We live in a cultural moment defined by divisiveness and chaos. Every day there is something new to be afraid of, something to fix or to save. School shootings, economic instability, and political upheaval all engender feelings of powerlessness and discouragement. If I turn to social media to look for some semblance of comfort or joy, I find infighting and dissension. There’s no perfect antidote for all this pain, but nonetheless, as winter fades and light extends longer into our days, I can’t help but turn with anticipation toward garden season.

Although planting a garden might seem like an insignificant act, it offers us something deep and enduring: a reminder of God’s sovereignty over the earth and a practical, incarnational way to participate in his created order. “The care of the earth is our most ancient and most worthy and, after all, our most pleasing responsibility,” writes Wendell Berry. “To cherish what remains of it, and to foster its renewal, is our only legitimate hope.”

Last year, my husband, John, and I decided to plant a small vegetable garden on our deck. My kids joined in, and throughout the spring and summer, we delighted in every new cucumber and every new pepper. In the process, I discovered the timelessness of gardening and why it matters for our particular moment.

First, in a culture driven by immediacy and instant gratification, gardening forces us to cultivate patience.

Each time I worked my fingers into the dark rich soil and planted a few vegetables, I had to wait. Eventually, when something popped off the vine, my kids and I ran to examine it. Then we’d wait some more and watch for it to ripen.

In Galatians 4, Paul writes about the fullness of time. When vegetables reach their fullness on the vine or in a garden bed and we have to identify the moment when they’re ready to be plucked, we gain a new understanding for what Paul meant when he said, “When the set time had fully come, God sent his Son …” (Gal 4:4). Gardening offers us connection to the seasons of the earth and a pathway to understanding the sacred time of God. As Karen Swallow Prior writes, “Waiting is the fertile soil of our sanctification and one of the hallmarks of Christian practice. And yet what a joy it is to see at last the blessings God enables us to harvest.”

Second, gardening reminds us of our finitude and fallibility.

Several of the plants we were most excited about never grew. Although we expected our large tomato plant to produce dozens of tomatoes, it only gave us one tomato. There was nothing we could do about it. The broccoli, too, flowered and failed. Did we plant it incorrectly? My gardening friend, Christy, assures me her broccoli does the same thing some years.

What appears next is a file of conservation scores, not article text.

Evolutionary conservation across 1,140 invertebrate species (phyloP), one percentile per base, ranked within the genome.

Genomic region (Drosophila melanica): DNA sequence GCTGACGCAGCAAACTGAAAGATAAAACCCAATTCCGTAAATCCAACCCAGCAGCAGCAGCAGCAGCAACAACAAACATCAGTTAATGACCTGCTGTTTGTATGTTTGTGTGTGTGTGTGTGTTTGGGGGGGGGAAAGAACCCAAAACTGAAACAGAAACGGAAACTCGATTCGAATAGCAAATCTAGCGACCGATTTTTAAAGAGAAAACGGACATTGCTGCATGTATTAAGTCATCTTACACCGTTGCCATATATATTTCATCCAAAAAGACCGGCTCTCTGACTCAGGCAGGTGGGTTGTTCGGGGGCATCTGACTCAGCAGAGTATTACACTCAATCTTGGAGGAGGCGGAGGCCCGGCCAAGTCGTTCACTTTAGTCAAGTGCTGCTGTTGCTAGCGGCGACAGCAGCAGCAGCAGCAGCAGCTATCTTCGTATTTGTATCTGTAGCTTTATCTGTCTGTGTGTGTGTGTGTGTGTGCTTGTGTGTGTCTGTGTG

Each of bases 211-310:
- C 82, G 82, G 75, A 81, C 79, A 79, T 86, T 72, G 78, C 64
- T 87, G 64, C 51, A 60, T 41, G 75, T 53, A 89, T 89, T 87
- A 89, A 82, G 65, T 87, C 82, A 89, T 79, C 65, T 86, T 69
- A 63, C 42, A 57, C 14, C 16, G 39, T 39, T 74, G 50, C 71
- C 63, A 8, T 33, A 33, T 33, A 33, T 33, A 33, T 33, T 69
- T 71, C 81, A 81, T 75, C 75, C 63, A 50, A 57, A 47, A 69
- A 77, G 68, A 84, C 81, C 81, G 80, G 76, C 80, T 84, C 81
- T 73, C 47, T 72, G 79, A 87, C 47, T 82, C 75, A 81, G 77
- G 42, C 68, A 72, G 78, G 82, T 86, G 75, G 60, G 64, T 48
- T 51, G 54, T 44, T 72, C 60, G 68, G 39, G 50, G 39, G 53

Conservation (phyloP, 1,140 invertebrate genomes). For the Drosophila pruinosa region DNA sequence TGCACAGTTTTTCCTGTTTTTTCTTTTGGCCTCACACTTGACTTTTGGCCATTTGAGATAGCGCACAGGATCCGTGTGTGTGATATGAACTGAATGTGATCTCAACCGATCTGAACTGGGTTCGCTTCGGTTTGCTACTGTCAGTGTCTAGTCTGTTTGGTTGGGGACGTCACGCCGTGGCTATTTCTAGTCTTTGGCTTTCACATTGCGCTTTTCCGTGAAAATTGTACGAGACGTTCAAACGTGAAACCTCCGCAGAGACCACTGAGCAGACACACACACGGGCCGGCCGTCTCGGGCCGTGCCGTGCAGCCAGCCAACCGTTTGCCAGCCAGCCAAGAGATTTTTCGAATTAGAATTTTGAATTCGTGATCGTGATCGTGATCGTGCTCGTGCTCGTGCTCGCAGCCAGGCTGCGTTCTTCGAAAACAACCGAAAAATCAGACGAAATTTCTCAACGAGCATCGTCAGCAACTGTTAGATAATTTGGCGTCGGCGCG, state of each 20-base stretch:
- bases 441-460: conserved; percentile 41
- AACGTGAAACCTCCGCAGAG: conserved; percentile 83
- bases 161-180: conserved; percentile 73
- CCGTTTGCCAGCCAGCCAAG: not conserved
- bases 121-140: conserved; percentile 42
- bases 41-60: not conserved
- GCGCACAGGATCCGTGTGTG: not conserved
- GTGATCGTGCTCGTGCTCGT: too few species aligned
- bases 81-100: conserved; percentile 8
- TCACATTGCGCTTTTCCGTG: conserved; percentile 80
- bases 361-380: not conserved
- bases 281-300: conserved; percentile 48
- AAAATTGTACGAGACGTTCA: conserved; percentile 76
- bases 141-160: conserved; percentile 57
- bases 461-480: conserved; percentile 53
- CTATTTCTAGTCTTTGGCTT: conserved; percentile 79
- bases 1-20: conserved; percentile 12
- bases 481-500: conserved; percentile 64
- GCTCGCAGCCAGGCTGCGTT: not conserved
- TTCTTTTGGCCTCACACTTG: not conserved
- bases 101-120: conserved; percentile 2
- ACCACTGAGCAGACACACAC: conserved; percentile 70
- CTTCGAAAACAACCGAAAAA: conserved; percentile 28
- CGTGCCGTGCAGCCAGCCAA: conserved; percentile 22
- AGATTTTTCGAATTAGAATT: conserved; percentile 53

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Not everything we plant comes to fruition on our timetable, but as Ecclesiastes 3 reminds us, God makes everything beautiful in its time. Some seasons appear dormant and fallow, but all the while, God is working his purposes for our greater good. Tending to a garden each year gives us fresh eyes to see his long-term, redemptive work.

Third, in a world that continues to stun us with harsh cruelty and chaos on every side, gardening offers us beauty and simplicity.

Seven years ago, my son and I planted a tiny bare root cherry tree that now stands tall and fruitful in a house someone else owns. Even though I no longer live on that property, the tree continues to bloom and blossom each spring, lush fruit grows on the branches every summer, and when autumn comes, the tree sheds old life in order to make way for something new. That tree offers a picture of elegance and resilience—a reminder that God’s created order transcends us and continues to bear fruit long after we’ve moved on.

Finally, gardening offers us the opportunity to engage in local creation care. You don’t need a huge garden that feeds your family for a year, nor do you need one that’s perfectly landscaped. Planting a garden and digging our fingers into the dark soil around our homes gives us a feel for the ground beneath our feet—the plot of earth that God has specifically called us to nurture. As Annie Dillard writes, paraphrasing Martin Buber, “God entrusts and allots to everyone an area to redeem.”

In Genesis, when God created the man and woman, God gave them a timeless mandate unique to people: “Be fruitful and increase in number; fill the earth and subdue it. Rule over the fish in the sea and the birds in the sky and over every living creature that moves on the ground” (Gen 1:28).

During the rise of colonization and the subsequent Industrial Revolution, some people interpreted “to rule” as permission from God to exploit the earth for personal and capital gain. However, the cultural mandate, correctly understood through Christ, means that we serve and lovingly come alongside the earth. Just as God steps into our story, through Jesus, we, too, are not to overpower the earth but instead to be in it with gracious self-giving.

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This year, I’m hoping my tomatoes will grow in greater abundance, and I’ve decided to try carrots instead of broccoli. But regardless of what I plant and what actually grows, I’m looking forward to the process. Along with gardeners and farmers all over the globe, I plan to practice the cultural mandate right in my own backyard, year in and year out, as I root down right where God has placed us.

Tina Osterhouse lives with her husband and two children on Lake Joy in Carnation, Washington. She writes on faith, culture, and hope at tinaosterhouse.com. You can find her on Facebook and Twitter at @TinaOsterhouse.